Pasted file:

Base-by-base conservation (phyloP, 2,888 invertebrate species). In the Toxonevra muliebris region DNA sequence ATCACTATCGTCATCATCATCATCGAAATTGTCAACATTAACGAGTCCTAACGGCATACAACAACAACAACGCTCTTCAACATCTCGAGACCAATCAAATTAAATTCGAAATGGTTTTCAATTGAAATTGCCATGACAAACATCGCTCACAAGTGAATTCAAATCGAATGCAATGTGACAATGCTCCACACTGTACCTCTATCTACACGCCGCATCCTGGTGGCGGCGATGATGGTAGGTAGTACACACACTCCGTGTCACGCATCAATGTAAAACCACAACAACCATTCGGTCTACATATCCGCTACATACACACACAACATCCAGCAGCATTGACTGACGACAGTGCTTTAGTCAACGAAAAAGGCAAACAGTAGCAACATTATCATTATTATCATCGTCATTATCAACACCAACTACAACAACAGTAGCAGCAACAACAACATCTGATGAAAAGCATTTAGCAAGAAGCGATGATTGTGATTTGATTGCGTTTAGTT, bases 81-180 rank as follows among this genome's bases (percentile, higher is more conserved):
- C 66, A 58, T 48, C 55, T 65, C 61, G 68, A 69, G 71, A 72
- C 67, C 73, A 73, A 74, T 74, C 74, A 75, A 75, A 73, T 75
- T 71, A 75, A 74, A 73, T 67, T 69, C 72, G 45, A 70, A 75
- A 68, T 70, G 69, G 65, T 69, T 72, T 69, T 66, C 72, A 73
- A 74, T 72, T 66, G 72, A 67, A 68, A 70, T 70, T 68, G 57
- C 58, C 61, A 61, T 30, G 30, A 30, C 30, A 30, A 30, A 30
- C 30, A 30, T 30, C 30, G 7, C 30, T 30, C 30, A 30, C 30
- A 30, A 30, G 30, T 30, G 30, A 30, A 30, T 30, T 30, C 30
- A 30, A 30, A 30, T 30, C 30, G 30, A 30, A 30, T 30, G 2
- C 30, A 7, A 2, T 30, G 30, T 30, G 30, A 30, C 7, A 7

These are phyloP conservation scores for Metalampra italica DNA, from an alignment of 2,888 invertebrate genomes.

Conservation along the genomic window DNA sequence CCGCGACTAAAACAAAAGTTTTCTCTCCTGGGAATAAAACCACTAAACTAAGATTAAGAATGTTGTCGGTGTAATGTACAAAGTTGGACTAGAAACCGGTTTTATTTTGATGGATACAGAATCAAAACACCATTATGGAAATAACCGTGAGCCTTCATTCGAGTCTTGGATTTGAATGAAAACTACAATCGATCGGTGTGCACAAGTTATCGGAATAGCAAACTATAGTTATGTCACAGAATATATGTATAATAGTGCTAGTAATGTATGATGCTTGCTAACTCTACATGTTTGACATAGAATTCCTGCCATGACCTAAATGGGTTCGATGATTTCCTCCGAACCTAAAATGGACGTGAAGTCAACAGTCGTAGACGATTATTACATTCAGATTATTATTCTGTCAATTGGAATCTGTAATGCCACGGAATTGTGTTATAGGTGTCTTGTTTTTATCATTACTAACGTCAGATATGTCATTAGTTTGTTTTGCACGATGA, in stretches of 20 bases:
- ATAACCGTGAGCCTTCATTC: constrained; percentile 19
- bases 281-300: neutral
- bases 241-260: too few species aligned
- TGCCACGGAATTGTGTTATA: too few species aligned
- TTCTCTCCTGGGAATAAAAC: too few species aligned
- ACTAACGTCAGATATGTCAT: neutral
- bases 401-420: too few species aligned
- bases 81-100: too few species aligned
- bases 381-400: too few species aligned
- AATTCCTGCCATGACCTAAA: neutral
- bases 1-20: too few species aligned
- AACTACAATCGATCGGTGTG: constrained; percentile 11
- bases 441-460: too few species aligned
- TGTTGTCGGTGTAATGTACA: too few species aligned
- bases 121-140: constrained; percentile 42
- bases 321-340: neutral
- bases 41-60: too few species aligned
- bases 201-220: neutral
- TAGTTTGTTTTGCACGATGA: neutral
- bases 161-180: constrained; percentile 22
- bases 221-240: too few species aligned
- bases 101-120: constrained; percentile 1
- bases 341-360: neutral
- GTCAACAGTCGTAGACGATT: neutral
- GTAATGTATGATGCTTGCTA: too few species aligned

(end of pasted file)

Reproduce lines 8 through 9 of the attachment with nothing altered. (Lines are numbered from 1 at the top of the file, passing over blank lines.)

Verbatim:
- C 30, A 30, T 30, C 30, G 7, C 30, T 30, C 30, A 30, C 30
- A 30, A 30, G 30, T 30, G 30, A 30, A 30, T 30, T 30, C 30